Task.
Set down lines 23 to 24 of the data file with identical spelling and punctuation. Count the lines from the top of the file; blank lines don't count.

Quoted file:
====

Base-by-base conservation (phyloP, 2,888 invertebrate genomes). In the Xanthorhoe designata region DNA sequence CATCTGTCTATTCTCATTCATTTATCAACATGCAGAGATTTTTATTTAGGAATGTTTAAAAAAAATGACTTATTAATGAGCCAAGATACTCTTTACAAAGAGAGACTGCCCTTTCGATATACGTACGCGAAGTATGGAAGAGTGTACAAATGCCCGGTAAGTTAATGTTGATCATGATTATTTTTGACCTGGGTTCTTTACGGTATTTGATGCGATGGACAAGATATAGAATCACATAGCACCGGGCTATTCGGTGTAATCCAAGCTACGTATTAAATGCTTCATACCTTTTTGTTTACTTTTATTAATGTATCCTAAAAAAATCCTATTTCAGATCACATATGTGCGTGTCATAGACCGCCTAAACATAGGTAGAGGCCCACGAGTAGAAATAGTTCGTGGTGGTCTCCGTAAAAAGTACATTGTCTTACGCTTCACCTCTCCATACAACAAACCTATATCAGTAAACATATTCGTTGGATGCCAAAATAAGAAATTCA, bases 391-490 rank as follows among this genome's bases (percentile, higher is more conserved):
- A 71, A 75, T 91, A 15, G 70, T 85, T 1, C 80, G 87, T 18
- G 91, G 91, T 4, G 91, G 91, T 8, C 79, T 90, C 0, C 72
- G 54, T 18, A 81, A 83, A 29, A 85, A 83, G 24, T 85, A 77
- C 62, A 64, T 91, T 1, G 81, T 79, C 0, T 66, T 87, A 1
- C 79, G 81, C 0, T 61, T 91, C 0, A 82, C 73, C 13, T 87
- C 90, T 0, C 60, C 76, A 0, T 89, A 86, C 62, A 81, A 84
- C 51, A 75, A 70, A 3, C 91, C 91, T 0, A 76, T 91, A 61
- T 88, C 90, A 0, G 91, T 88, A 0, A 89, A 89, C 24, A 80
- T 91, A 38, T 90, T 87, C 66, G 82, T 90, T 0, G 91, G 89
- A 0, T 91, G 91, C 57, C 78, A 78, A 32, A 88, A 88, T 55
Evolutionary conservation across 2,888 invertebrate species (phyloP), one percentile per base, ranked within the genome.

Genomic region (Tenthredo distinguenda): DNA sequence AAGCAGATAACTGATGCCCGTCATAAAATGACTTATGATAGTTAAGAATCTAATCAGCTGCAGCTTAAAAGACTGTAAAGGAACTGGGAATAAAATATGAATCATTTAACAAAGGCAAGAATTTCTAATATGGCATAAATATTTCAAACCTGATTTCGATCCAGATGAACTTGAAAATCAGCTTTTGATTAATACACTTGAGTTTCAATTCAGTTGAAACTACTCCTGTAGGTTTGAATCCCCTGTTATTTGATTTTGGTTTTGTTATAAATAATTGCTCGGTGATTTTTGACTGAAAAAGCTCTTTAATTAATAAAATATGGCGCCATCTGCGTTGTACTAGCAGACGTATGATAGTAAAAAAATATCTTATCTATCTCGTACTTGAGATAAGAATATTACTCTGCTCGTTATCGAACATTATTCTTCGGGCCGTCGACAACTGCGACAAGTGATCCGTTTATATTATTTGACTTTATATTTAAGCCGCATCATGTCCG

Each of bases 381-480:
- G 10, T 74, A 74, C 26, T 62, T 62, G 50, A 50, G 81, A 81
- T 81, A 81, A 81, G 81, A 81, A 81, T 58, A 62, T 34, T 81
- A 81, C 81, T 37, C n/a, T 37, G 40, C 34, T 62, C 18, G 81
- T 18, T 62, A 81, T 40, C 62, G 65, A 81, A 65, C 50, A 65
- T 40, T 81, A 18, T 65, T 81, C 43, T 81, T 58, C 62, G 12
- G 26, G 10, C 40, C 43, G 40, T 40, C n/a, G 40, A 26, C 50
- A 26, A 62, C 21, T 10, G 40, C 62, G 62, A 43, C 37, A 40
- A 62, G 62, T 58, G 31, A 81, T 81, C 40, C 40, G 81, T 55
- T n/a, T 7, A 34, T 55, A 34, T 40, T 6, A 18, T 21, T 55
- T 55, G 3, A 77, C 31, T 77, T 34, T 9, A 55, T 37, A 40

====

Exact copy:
- T n/a, T 7, A 34, T 55, A 34, T 40, T 6, A 18, T 21, T 55
- T 55, G 3, A 77, C 31, T 77, T 34, T 9, A 55, T 37, A 40